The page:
Grand Jury Indictment – What It Means

Grand Jury Indictment – What It Means

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In Arizona, a prosecutor can either file a direct complaint which leads to the preliminary hearing or they can send it to the Grand Jury and let them decide whether to charge the case or not. The Grand Jury is a secret hearing made up of 12 citizens. This is not a trial; it’s a formal procedure to determine if enough probable cause exists for an indictment. You will most likely not be present or even aware of this procedure and except in rare cases do not have a right to be there. It consists only of the 12 member Grand Jury, the Prosecutor, a witness of some kind, usually this a police officer or detective and a court reporter. Your defense attorney is not allowed to be present at this hearing nor is the judge.

The Grand Jury will hear the evidence in the case and be able to ask the witness questions, if they choose to do so. Then they will deliberate and decide to either charge the case or not. Remember this is not a trial, they are not determining guilt or innocence at this phase, only if there is enough probable cause to indict. As long as 9 of the 12 members of the grand jury say yes, we feel there is enough to indict, they will then decide what charges will be brought. They can add charges or subtract charges; they do not have to follow what the prosecutor presents. They then will return what is known as a “True Bill” which is the formal indictment document. You are now formally charged with a crime.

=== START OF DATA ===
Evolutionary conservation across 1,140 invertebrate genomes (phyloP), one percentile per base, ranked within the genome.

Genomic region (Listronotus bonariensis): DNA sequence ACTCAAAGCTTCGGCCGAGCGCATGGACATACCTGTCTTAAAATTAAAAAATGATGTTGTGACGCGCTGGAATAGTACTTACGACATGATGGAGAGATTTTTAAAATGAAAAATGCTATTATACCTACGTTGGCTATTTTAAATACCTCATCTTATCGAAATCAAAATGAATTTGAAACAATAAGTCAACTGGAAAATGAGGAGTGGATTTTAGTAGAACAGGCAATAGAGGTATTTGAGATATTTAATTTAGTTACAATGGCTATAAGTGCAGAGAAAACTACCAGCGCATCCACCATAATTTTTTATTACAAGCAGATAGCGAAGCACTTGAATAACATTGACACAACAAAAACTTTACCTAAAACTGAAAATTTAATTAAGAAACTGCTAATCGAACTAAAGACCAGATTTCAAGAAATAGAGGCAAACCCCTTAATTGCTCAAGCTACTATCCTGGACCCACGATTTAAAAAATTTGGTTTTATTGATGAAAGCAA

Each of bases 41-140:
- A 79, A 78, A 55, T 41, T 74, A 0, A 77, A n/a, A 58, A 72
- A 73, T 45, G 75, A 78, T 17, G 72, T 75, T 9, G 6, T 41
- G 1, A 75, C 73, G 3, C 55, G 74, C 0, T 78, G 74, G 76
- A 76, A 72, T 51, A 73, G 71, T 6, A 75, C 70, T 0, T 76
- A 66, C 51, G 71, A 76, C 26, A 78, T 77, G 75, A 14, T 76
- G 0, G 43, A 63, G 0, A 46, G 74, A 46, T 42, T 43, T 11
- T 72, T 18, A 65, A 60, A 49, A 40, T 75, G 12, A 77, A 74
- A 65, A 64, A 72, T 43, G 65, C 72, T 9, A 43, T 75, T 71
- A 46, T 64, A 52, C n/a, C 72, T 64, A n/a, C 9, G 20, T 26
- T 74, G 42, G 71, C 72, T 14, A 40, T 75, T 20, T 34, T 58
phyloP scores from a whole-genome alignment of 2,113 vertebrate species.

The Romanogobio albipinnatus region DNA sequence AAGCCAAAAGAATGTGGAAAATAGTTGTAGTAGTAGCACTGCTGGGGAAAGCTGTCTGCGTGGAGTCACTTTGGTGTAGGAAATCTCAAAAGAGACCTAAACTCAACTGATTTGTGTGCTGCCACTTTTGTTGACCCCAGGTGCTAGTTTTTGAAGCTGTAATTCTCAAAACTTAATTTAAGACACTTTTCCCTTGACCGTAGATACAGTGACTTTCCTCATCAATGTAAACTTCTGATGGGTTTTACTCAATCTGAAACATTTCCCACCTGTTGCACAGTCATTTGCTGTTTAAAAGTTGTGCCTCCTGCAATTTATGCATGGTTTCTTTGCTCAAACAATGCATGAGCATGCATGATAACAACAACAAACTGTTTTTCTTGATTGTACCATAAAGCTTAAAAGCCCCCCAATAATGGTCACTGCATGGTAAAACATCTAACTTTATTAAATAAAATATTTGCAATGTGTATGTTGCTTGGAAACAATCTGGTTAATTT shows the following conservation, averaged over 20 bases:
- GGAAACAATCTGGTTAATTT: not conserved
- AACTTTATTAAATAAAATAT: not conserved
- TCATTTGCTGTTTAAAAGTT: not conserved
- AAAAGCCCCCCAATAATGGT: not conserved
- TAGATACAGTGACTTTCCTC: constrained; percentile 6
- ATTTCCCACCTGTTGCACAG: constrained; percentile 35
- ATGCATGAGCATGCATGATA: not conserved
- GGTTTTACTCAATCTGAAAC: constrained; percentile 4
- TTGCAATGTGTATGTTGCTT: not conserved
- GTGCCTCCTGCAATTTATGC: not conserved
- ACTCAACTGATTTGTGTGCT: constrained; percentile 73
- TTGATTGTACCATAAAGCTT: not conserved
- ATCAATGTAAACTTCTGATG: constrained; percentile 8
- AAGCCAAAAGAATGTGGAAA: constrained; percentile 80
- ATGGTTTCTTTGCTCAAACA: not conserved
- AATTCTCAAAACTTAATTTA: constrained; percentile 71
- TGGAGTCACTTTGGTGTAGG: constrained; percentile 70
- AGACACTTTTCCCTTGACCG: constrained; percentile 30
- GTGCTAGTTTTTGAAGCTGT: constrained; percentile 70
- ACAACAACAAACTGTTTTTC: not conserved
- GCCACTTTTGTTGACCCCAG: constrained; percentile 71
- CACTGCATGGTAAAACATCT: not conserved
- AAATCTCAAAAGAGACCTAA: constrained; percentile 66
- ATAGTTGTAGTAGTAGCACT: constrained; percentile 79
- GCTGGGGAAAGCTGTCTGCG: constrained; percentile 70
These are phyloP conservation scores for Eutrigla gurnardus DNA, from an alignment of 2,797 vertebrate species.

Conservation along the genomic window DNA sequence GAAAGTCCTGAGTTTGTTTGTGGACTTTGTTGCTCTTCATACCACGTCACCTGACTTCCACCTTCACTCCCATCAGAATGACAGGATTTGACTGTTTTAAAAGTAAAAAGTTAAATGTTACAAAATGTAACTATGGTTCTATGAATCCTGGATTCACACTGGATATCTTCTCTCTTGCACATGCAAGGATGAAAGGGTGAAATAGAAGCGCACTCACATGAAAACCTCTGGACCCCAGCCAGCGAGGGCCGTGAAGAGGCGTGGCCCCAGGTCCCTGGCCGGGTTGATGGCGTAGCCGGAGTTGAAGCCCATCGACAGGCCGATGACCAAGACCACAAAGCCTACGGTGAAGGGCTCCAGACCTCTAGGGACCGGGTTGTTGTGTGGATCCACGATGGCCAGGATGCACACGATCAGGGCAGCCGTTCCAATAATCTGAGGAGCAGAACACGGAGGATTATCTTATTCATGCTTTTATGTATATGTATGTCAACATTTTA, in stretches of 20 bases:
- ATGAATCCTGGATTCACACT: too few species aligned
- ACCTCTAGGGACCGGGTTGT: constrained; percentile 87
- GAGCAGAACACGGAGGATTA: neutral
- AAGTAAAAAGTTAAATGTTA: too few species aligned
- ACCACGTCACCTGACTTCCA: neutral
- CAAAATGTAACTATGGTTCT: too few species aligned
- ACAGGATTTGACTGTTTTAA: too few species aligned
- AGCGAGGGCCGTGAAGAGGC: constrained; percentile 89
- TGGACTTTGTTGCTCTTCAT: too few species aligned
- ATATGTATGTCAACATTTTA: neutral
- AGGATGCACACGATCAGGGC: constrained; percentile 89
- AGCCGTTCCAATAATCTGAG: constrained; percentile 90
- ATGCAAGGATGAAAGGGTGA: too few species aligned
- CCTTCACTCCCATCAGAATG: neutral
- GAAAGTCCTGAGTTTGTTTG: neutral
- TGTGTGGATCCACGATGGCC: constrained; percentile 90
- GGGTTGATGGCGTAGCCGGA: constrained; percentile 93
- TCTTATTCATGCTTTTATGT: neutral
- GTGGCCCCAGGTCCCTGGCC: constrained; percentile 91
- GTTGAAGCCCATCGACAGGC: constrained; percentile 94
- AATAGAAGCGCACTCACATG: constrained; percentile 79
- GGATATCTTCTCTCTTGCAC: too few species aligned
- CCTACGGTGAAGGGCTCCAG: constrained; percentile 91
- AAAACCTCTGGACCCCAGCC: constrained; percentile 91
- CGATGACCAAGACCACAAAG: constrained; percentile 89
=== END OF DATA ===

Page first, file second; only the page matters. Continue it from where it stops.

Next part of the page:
This, of course, is a general overview of the indictment process in Arizona. If it’s a Federal matter, those cases will always be decided by a Grand Jury.